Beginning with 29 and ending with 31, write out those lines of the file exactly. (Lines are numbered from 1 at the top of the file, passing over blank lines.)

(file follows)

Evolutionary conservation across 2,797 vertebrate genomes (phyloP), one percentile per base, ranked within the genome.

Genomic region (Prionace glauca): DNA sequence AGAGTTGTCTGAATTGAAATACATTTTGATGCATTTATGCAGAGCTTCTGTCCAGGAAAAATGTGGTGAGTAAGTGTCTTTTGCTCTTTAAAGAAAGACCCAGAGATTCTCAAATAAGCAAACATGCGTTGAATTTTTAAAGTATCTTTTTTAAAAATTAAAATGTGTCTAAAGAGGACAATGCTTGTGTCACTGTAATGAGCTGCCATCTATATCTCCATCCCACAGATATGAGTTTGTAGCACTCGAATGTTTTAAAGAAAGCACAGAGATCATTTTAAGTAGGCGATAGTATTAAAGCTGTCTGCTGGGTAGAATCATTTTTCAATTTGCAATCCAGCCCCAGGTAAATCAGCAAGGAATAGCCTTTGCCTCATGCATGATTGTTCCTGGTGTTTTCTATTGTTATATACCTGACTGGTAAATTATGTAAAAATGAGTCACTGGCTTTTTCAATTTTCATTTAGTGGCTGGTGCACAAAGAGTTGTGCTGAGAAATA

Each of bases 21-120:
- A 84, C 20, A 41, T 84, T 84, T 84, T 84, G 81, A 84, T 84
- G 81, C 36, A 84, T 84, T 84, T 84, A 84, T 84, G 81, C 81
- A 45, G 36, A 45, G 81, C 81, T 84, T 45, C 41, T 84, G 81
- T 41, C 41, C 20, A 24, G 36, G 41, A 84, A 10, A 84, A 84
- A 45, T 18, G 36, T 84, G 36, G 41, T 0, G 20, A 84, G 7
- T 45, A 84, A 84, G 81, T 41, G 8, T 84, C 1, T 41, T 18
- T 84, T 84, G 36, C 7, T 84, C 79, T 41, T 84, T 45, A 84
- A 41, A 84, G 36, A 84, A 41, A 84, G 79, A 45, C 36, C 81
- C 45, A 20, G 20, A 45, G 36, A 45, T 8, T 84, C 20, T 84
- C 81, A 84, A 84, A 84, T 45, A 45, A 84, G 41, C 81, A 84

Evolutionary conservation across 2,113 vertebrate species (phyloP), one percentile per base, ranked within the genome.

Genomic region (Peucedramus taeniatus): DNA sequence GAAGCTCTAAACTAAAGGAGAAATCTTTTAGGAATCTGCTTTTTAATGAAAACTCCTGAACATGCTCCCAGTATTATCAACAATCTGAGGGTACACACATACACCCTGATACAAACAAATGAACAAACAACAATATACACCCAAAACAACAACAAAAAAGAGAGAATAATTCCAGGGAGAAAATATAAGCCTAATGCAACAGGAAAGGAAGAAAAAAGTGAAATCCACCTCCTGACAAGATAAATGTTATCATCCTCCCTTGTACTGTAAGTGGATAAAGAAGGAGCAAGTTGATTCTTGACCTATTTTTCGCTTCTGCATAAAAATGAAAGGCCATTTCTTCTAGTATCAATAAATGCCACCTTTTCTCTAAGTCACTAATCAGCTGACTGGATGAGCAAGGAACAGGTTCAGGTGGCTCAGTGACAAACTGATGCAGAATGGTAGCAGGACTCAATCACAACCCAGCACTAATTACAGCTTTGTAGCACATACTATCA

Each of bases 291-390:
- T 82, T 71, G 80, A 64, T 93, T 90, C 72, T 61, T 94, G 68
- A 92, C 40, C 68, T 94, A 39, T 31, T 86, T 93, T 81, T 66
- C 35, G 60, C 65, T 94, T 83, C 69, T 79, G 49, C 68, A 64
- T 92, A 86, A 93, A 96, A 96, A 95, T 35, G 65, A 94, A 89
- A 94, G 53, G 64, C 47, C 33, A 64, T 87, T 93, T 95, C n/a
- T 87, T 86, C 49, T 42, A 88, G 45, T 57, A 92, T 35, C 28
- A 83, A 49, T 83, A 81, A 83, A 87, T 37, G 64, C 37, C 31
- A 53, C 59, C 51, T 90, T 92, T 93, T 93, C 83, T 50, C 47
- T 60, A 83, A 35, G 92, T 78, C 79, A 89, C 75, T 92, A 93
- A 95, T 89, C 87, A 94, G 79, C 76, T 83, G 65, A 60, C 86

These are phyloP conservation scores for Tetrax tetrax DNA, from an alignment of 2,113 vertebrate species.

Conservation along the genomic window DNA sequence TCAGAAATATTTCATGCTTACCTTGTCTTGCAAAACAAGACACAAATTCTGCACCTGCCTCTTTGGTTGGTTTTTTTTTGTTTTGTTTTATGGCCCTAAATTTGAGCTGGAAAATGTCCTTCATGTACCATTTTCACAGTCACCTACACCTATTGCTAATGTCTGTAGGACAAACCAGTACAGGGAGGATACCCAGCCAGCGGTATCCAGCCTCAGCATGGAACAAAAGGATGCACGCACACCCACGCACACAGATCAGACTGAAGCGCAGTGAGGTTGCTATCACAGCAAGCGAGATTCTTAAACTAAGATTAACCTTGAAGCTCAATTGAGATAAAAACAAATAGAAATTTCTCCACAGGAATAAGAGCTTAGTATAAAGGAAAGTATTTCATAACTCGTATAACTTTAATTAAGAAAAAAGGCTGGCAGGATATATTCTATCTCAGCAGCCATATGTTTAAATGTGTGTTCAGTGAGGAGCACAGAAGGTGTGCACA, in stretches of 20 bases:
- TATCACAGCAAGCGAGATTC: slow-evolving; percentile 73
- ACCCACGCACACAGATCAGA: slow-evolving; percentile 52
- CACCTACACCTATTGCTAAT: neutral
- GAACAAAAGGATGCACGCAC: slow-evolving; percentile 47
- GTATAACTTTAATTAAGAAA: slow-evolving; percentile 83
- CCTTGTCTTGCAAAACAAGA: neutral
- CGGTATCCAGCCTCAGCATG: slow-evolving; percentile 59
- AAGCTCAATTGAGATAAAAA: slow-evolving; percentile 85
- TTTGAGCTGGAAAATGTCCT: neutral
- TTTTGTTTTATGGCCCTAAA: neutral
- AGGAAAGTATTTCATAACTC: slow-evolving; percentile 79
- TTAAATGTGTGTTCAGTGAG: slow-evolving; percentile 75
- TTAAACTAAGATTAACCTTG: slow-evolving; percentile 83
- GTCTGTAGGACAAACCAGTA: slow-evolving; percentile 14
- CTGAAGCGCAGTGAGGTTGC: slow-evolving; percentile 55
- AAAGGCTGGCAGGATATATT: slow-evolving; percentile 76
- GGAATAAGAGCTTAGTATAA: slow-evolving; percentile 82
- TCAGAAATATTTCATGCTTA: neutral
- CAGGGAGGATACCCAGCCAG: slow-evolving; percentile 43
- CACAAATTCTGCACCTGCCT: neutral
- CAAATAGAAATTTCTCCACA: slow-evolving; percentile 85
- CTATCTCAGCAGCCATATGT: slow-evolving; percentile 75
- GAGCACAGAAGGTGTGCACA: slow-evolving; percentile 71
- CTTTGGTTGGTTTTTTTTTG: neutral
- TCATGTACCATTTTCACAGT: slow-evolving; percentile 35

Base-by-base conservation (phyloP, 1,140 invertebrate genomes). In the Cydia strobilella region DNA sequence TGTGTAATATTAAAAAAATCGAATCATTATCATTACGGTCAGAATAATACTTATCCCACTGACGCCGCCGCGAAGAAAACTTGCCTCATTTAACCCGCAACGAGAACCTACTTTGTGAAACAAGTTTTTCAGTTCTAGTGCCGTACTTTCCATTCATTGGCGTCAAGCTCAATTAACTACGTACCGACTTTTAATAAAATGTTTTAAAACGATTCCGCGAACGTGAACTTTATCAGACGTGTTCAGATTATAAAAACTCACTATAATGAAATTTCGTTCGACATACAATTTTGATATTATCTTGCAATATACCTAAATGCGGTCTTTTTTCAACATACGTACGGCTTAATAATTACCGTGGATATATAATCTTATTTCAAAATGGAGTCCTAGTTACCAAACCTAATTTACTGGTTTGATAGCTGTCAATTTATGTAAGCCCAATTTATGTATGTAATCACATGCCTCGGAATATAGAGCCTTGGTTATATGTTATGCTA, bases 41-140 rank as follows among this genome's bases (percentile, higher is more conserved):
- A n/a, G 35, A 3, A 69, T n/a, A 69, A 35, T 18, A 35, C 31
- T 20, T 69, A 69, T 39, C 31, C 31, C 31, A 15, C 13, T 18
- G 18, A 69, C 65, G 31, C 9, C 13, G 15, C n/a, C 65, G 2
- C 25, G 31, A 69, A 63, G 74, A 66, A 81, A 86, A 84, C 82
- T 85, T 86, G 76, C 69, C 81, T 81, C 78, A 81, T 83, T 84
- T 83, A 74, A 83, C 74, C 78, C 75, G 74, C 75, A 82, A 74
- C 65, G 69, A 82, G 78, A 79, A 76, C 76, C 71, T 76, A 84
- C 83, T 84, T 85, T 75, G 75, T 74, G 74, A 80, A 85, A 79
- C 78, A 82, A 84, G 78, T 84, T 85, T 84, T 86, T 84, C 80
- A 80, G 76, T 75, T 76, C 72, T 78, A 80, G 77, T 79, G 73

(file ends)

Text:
- TATCACAGCAAGCGAGATTC: slow-evolving; percentile 73
- ACCCACGCACACAGATCAGA: slow-evolving; percentile 52
- CACCTACACCTATTGCTAAT: neutral